Steamed Buns

1/4 c. sugar
1 3/4 c. warm water
1 T. yeast
6 1/2 c. plain white flour
2 T. vegan butter
baking powder, for dusting

In a jug, dissolve sugar in warm water.  Give it a swirl and tip in the yeast and let this sit for 10 minutes.  It should get nice and foamy (if not, get new yeast!).  While the yeast is... yeasting... put flour into a very big bowl.  Add vegan butter and rub it in with your fingertips until it's fully incorporated.  The recipe says "until it resembles small beads" but mine never took on that appearance.  And given the ratio of flour:butter, I don't really see how it could - but hey, maybe in a cooler place it's possible, or maybe I just stuffed it up.  Regardless, I just rubbed in the butter until there were no clumps of butter left.  Dump in the yeasty sugar-water and mix this up.  You'll need to use your hands.  My dough was pretty dry and the flour wouldn't all incorporate, so I dumped it onto the counter and kneaded with wet hands, rewetting my hands every few minutes until the flour was all mixed in.  Then continue kneading for a few minutes, until the dough is smooth, shiny, and stretchy.  Form this into a ball, put it back in the bowl, cover with a tea towel, and let it rise for 90 minutes to 2 hours (use the shorter time if it's stinking hot, like it is here). 

While the dough is doing its thang, put together whatever filling suits your fancy.  You can have a look at VegNews's suggestion, but this is what we did:

2 c. mark-style seitan, minced up
~1/4 c. BBQ sauce
1 tsp. dried chilli flakes
1/2 c. peanut sauce
1 tomato, chopped

Cook the seitan in a frying pan until it's getting a little brown, stir in the chilli flakes and tomato, and then add the BBQ and peanut sauces.  Stir it around, and turn off the heat.  Set aside until you're ready to assemble your buns.

Divide the risen dough into 12 and form into balls.  Dust with baking powder and roll into 6 inch circles (make these smaller if you make more than 12 dumplings with this recipe, of course).  Put a scoop of filling in the centre of each circle, then pull up the sides.  I sort of made a pentagon-shape, and then gathered and twisted so the dough folds all headed in the same direction.  Pinch & twist at the top to make sure the dumpling is sealed.  Put each bun onto a little square of baking paper, and put them into the fridge until you're ready to cook.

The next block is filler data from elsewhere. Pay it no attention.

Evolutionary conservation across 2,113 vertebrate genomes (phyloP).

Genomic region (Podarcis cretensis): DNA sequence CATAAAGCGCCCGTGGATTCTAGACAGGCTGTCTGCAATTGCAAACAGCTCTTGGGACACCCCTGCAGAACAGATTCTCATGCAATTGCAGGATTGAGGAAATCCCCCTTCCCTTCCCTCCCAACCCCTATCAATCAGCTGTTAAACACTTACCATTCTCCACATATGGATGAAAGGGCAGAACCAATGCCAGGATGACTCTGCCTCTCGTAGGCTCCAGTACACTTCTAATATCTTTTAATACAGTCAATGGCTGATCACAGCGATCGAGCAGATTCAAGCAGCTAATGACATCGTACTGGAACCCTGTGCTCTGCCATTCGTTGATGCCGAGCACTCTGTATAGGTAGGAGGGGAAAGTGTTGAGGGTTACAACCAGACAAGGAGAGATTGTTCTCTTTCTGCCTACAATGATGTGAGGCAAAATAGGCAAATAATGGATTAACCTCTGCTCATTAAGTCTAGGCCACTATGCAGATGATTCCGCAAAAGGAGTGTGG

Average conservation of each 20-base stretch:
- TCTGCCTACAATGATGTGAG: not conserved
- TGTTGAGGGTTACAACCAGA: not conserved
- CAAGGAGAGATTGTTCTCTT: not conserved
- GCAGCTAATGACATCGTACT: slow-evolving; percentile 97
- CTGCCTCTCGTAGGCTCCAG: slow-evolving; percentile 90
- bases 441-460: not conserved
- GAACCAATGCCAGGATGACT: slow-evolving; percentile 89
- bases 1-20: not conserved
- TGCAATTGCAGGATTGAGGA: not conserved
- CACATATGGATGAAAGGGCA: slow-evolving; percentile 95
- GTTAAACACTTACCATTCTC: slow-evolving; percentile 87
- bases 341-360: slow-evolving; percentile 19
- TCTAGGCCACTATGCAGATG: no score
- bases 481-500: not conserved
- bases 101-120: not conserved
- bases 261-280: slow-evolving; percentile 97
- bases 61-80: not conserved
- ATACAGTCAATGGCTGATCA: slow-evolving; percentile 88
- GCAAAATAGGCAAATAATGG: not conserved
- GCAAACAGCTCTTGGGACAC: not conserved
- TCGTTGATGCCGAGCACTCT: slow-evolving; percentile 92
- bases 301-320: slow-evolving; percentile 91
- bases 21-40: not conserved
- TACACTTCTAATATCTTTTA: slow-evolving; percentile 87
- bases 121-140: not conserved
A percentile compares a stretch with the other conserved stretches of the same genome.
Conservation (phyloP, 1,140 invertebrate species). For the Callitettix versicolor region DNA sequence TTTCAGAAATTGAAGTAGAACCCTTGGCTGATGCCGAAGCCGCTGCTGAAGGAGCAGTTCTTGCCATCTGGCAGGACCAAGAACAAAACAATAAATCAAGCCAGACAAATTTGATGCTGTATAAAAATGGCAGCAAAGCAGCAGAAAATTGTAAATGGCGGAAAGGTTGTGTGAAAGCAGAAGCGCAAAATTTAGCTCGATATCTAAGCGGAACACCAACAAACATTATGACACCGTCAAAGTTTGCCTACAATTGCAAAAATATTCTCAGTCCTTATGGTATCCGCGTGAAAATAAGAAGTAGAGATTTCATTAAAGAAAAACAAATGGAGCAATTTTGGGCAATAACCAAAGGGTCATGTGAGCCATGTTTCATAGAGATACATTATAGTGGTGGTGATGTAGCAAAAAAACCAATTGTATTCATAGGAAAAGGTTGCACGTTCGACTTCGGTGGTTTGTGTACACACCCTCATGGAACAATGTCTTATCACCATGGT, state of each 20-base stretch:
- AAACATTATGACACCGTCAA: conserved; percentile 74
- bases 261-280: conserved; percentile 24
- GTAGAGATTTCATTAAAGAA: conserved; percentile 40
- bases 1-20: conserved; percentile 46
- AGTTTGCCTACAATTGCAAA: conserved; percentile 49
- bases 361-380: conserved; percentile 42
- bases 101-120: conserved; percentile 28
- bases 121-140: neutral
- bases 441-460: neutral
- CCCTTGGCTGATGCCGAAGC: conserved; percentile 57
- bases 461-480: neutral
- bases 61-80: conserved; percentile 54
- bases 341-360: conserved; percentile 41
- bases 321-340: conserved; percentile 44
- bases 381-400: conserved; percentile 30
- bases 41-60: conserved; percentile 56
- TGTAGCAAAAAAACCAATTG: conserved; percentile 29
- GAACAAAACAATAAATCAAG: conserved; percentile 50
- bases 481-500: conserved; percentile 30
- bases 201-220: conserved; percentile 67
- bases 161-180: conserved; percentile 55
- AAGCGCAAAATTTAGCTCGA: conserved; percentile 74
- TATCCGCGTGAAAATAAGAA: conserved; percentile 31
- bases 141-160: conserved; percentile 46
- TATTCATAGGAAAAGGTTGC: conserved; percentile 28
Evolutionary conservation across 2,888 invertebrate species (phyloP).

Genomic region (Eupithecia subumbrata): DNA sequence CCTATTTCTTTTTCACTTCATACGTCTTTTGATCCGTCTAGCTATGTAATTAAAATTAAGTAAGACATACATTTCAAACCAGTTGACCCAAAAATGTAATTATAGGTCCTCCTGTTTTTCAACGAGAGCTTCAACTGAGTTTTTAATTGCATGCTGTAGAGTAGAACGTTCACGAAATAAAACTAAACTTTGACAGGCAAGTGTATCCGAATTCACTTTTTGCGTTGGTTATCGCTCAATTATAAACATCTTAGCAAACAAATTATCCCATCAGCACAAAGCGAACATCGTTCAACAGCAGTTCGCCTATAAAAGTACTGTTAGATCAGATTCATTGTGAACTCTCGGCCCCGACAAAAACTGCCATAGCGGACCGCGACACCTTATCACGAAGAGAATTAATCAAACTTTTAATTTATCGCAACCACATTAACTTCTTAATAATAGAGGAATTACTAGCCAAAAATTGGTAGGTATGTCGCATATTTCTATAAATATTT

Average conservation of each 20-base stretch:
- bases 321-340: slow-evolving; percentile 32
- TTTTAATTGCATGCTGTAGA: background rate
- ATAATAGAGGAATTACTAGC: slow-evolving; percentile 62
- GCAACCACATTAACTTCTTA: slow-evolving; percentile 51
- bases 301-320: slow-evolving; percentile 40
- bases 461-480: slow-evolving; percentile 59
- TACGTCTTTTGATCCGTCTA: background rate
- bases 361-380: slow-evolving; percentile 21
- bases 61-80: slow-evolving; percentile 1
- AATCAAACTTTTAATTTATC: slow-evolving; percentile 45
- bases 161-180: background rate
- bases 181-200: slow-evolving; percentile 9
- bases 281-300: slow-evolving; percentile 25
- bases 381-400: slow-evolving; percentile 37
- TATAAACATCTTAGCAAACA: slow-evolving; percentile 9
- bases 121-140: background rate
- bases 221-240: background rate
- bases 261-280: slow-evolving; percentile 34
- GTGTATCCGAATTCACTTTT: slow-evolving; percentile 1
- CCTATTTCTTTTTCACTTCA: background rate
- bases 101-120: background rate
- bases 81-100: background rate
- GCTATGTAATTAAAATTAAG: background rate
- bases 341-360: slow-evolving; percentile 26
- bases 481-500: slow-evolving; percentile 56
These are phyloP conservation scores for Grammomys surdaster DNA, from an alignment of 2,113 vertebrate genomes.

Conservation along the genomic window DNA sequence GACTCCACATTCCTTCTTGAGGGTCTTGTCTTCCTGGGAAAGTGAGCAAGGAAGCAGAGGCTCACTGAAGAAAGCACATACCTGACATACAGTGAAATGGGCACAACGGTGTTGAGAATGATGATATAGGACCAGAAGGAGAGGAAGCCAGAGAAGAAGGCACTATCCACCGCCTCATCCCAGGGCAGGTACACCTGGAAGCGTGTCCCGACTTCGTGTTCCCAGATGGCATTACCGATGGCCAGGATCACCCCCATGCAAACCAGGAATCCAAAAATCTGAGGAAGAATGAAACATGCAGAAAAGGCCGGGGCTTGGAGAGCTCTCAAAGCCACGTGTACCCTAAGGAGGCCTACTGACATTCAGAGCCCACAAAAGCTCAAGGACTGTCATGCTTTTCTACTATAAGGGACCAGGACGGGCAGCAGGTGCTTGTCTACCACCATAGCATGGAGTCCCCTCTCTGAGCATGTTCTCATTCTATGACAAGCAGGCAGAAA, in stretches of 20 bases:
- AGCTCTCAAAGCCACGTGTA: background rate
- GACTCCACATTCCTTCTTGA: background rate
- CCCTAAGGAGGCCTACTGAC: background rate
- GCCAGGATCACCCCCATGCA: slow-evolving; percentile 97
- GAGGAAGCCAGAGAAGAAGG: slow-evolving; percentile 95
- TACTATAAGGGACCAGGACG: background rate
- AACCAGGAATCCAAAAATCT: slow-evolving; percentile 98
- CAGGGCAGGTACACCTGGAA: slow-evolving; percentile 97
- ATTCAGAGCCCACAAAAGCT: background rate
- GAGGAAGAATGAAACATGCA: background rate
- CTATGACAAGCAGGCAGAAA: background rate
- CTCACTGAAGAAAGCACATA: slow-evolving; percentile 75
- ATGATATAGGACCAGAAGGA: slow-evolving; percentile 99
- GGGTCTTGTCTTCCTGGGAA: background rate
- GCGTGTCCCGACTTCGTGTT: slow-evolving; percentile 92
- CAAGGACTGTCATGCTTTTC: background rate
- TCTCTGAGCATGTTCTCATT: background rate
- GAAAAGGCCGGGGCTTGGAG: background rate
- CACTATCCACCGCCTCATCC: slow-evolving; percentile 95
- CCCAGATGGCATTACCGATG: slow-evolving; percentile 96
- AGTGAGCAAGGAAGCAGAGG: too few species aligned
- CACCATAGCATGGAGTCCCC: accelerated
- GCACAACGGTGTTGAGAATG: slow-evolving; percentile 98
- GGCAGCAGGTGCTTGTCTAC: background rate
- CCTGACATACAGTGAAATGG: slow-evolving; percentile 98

Boil a little water in a pot, place a few buns into a steamer basket (but beware: they swell a bit, so don't overcrowd the steamer), and put the steamer into the pot.  Turn the burner down to medium low, so it's gently boiling, cover, and steam for 15 minutes.  Then eat, and try not to burn your mouth.

Tuesday, January 11, 2011

A new year

Before it gets too late into 2011, I thought I should share some snippets from our post-Christmas holiday.  Although we had planned on doing a bit of work between xmas and NYE, Andy and I ended up doing nothing of the sort.  Instead, we read books (novels! not work-related books!) and watched movies.  There was sporadic rain, but we got long enough breaks to do a bit of adventuring.

We went on a bike ride up to Aplin's Weir and watched the water rush over.
We tried to venture further, but found the path and the river had become closely acquainted.
I got a bit of a muddy back, but it was good to get out between the storms.

On another day we went to Pallarenda, my favourite of Townsville's two beaches.  I had never actually seen the shark enclosure before - but there was still no swimming, because the shark enclosure isn't stinger-proof.

Then we stopped in at Rowes Bay for some hot chips!

On yet another day, we biked in the other direction, to the railway bridge at Oonoonba. 

As you can see, the river was still *pretty* full.  A few days later we took a walk to the Bowen Road bridge and the river had dropped by at least 2 metres.  I didn't take the camera with us, but it was pretty crazy how quickly it fell!  And good for me, because it means that the path to uni is bike-able once again and I don't have to worry about getting lost in annoying suburbs with curvy streets and endless cul-de-sacs.  But anyways.

When New Year's Eve arrived, we celebrated with a feast.  Rice paper rolls, all full of raw veggies and tofu...